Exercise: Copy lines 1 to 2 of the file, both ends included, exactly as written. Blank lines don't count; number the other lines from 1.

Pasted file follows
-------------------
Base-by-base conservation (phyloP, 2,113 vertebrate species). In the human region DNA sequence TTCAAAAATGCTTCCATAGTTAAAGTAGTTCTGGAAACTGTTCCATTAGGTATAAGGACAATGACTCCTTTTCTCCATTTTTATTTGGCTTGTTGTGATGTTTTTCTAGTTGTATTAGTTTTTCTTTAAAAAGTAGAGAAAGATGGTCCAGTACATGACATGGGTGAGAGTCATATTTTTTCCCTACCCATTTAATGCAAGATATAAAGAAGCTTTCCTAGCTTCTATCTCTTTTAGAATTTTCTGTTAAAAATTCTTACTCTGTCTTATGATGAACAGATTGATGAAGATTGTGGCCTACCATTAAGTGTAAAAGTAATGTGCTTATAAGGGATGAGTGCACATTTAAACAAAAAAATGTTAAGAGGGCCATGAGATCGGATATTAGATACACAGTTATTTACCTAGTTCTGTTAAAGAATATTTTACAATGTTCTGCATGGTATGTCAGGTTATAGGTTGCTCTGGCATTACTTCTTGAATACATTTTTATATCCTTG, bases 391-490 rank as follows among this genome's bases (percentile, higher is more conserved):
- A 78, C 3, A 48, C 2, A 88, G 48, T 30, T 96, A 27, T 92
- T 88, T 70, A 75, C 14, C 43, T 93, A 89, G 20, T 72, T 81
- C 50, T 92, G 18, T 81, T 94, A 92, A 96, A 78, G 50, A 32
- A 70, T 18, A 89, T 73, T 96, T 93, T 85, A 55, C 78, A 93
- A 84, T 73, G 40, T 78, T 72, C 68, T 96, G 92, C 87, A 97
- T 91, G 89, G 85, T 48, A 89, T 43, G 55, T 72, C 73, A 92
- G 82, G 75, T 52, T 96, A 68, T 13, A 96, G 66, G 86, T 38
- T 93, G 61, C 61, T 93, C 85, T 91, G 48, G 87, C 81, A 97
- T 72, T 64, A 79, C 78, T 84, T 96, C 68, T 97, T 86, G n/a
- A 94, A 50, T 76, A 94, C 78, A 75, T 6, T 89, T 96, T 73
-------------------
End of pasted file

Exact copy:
Base-by-base conservation (phyloP, 2,113 vertebrate species). In the human region DNA sequence TTCAAAAATGCTTCCATAGTTAAAGTAGTTCTGGAAACTGTTCCATTAGGTATAAGGACAATGACTCCTTTTCTCCATTTTTATTTGGCTTGTTGTGATGTTTTTCTAGTTGTATTAGTTTTTCTTTAAAAAGTAGAGAAAGATGGTCCAGTACATGACATGGGTGAGAGTCATATTTTTTCCCTACCCATTTAATGCAAGATATAAAGAAGCTTTCCTAGCTTCTATCTCTTTTAGAATTTTCTGTTAAAAATTCTTACTCTGTCTTATGATGAACAGATTGATGAAGATTGTGGCCTACCATTAAGTGTAAAAGTAATGTGCTTATAAGGGATGAGTGCACATTTAAACAAAAAAATGTTAAGAGGGCCATGAGATCGGATATTAGATACACAGTTATTTACCTAGTTCTGTTAAAGAATATTTTACAATGTTCTGCATGGTATGTCAGGTTATAGGTTGCTCTGGCATTACTTCTTGAATACATTTTTATATCCTTG, bases 391-490 rank as follows among this genome's bases (percentile, higher is more conserved):
- A 78, C 3, A 48, C 2, A 88, G 48, T 30, T 96, A 27, T 92